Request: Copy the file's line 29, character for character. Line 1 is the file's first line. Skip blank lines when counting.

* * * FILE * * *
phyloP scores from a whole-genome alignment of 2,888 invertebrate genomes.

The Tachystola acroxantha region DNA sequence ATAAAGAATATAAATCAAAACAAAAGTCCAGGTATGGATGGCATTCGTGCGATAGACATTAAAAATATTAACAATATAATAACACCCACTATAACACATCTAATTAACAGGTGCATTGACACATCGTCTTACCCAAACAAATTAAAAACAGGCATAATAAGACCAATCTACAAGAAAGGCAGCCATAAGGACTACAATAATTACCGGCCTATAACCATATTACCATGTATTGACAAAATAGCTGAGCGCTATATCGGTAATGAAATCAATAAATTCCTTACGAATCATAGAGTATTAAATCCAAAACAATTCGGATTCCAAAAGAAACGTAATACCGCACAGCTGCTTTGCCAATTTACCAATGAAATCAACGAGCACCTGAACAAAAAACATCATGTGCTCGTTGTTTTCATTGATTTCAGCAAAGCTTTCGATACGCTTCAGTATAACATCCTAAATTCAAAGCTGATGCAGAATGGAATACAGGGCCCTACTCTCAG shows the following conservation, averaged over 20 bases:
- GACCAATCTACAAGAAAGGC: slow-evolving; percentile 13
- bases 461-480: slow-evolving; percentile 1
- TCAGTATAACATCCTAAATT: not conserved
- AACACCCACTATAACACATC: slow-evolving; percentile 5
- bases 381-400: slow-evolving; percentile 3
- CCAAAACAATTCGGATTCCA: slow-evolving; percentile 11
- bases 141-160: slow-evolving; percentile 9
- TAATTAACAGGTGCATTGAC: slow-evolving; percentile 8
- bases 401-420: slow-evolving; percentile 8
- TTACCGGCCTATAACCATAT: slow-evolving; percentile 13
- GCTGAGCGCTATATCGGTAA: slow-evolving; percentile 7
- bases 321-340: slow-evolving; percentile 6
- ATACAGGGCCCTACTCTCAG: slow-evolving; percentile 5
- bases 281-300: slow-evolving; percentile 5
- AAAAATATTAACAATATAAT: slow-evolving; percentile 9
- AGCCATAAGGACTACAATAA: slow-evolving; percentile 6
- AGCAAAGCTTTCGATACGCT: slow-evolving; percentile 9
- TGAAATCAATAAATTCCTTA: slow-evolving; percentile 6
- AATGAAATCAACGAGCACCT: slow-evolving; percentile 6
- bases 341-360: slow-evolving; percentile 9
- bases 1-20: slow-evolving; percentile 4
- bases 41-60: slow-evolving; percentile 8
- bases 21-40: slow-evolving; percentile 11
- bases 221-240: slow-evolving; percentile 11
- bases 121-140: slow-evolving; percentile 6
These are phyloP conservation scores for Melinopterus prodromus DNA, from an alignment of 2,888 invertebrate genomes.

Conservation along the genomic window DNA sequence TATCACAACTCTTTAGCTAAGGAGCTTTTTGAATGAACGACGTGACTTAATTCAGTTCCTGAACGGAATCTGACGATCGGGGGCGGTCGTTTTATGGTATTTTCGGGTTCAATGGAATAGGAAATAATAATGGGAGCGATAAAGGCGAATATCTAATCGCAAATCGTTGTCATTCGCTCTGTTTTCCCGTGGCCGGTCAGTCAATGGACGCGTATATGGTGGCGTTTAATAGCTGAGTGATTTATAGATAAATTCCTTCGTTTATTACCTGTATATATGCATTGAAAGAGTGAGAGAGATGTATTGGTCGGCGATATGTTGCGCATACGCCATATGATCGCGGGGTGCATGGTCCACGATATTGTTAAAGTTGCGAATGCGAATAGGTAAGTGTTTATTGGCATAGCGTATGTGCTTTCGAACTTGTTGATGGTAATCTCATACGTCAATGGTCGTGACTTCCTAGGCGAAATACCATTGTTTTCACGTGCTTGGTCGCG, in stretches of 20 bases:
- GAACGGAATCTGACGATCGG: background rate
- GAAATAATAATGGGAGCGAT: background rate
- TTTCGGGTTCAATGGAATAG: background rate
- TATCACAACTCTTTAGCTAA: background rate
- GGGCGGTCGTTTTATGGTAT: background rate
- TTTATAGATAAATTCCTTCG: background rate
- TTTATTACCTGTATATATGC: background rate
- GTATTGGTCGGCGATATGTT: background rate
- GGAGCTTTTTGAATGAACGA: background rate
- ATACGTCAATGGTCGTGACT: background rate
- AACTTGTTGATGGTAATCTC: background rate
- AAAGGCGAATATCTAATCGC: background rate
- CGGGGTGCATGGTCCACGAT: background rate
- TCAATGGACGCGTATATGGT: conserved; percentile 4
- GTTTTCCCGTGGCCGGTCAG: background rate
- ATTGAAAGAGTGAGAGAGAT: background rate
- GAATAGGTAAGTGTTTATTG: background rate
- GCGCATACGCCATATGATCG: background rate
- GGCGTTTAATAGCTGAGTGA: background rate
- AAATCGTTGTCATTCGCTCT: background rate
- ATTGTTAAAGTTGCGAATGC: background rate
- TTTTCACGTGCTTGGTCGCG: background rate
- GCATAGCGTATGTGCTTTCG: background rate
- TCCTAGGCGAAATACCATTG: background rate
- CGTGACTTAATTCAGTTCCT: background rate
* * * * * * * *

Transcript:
Conservation along the genomic window DNA sequence TATCACAACTCTTTAGCTAAGGAGCTTTTTGAATGAACGACGTGACTTAATTCAGTTCCTGAACGGAATCTGACGATCGGGGGCGGTCGTTTTATGGTATTTTCGGGTTCAATGGAATAGGAAATAATAATGGGAGCGATAAAGGCGAATATCTAATCGCAAATCGTTGTCATTCGCTCTGTTTTCCCGTGGCCGGTCAGTCAATGGACGCGTATATGGTGGCGTTTAATAGCTGAGTGATTTATAGATAAATTCCTTCGTTTATTACCTGTATATATGCATTGAAAGAGTGAGAGAGATGTATTGGTCGGCGATATGTTGCGCATACGCCATATGATCGCGGGGTGCATGGTCCACGATATTGTTAAAGTTGCGAATGCGAATAGGTAAGTGTTTATTGGCATAGCGTATGTGCTTTCGAACTTGTTGATGGTAATCTCATACGTCAATGGTCGTGACTTCCTAGGCGAAATACCATTGTTTTCACGTGCTTGGTCGCG, in stretches of 20 bases: